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Mayor Stewart just reared his head to announce that businesses not complying with social distancing could face fines up to $50,000.
If that’s what it takes to enforce safety during Pandemic 2020, then great—but it’s a curious measure to take when the City of Vancouver’s own workers are still on job sites and coming into the office.
One park board employee, who asked to remain anonymous, reported that his team is still expected to be operating in full capacity, despite a State of Emergency being declared by City Council last week. “We have hundreds of people in the same building, share one lunch room, pile three people into one vehicle, and are called into one room every single day for ‘updates’ on all things including social distancing,” says Jeremy Bunton (not his real name). “There’s no access to running water most of the day as we work often outside, and no hand sanitizer available.”
“The city manager says the social distancing directive doesn’t apply to its thousands of employees,” says Bunton. “I’m so frustrated. And scared.”
In an internal email from city manager Sadhu Johnson to employees on March 18, he wrote, “The distancing advice is not a formal directive for essential services such as ours,” pointing out that the role of public servants is unfortunately to play a critical role in keeping the city “safe, secure and prosperous.”
While certain city functions does of course need to carry on, the question at this point is: what is actually essential? Between the City, VPD and VPL personnel, there are approximately 7,500 regular staff and about 3,700 temporary staff. How many of them should still be at work at this point? To a lay person, tasks like maintaining shrubs and tree planting at this point doesn’t exactly seem like a critical function, especially if it’s putting staff at risk of close contact, and yet landscaping crews are still out there working together daily. “Is it worth it to weed and cut grass?” asks Bunton.
While community centres, pools, fitness centres and other public gathering spots have closed in the past week, many departments continue business as usual: there has been no change to garbage collection; development and licensing inspections are continuing as normal; the horticulture department has been declared an essential service.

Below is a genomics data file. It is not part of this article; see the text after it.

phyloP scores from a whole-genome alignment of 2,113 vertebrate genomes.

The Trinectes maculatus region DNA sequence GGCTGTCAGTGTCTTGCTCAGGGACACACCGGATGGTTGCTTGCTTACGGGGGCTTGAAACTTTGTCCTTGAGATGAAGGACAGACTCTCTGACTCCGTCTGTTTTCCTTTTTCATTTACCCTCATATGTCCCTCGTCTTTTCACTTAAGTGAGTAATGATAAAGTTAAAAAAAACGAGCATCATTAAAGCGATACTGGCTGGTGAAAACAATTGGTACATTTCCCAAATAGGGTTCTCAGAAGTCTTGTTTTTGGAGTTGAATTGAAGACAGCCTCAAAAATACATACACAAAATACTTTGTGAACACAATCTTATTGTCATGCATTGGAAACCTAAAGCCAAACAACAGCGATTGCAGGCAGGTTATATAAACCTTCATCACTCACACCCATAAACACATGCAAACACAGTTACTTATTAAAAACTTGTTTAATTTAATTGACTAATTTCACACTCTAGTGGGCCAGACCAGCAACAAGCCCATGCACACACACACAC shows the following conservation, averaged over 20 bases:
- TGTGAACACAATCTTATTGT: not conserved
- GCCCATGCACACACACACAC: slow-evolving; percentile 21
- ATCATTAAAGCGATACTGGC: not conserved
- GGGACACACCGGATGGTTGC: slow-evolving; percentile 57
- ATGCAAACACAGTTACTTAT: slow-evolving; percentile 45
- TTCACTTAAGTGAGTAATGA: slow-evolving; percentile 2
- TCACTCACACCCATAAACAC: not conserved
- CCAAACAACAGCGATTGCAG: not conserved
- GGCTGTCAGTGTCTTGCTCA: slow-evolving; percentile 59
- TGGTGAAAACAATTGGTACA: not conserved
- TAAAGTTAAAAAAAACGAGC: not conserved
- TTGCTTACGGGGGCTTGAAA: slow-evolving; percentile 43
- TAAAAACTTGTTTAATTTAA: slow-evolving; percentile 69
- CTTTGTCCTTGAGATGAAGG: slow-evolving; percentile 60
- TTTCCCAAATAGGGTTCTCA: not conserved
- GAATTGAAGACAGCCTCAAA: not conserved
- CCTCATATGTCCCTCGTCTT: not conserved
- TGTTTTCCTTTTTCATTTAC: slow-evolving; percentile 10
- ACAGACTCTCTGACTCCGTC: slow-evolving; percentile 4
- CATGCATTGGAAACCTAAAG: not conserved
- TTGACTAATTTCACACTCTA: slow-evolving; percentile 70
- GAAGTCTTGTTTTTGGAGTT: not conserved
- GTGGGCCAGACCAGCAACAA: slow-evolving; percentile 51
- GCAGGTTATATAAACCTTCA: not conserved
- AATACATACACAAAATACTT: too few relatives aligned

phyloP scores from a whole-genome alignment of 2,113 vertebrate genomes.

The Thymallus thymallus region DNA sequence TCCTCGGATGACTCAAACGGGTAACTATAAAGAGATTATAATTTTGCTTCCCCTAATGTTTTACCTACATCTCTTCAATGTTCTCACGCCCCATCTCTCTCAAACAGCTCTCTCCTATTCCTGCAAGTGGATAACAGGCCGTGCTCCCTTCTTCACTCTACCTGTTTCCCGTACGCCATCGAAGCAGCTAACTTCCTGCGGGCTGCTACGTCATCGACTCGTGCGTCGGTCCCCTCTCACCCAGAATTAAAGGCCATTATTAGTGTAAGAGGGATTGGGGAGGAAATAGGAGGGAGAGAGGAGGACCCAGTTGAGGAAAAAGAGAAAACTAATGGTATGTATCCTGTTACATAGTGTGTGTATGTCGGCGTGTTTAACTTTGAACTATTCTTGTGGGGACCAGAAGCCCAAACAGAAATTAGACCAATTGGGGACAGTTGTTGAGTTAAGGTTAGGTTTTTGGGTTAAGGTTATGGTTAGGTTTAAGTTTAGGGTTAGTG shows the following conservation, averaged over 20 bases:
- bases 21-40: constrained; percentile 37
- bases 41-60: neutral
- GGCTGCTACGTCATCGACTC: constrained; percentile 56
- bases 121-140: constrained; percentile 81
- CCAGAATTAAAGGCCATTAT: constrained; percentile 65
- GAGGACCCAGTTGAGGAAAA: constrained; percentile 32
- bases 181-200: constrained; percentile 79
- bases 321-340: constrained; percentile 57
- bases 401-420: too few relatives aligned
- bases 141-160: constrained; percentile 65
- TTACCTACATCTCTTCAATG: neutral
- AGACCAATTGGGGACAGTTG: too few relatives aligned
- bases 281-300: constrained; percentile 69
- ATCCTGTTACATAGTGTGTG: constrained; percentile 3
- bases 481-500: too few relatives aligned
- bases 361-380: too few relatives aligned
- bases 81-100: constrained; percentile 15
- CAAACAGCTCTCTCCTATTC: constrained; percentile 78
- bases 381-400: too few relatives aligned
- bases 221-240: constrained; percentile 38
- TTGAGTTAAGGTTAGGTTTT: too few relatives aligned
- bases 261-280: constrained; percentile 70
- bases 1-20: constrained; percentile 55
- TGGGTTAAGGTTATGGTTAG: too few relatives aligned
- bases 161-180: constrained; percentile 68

In an email to VanMag, a city spokesperson did not respond to questions regarding landscaping as an essential service, but assured us that “The health and safety of our staff remains a top priority” and that “social distancing needs are balanced with safety in providing essential service delivery.”
The official COV statement is that staff has been provided with important health and safety reminders, based on guidance from health authorities, including information around workplace cleanliness, guidance for self-isolation and monitoring oneself and staff from illness. Yes, where work-from-home resources allow, city staff have been encouraged to work from home, but for those with hands-on tasks, telecommuting isn’t an option.
Of course, being asked to work instead of being laid off is just one side of a lose-lose situation. The sad fact is that when city jobs have been put on pause (such as community centre services), staff can only be paid for so long. Another internal email from the city discloses that a working group is addressing impacts of service closures—those in suspended operations roles are only slated at this point to be paid for two weeks.
As the situation changes hourly, who knows how long City workers will continue to be on the job—and it’s hard for anyone to know what the impact of any of our decisions will be right now. But if an institution is ready to hand out fines to businesses not playing it safe, should it really be risking staff exposure itself?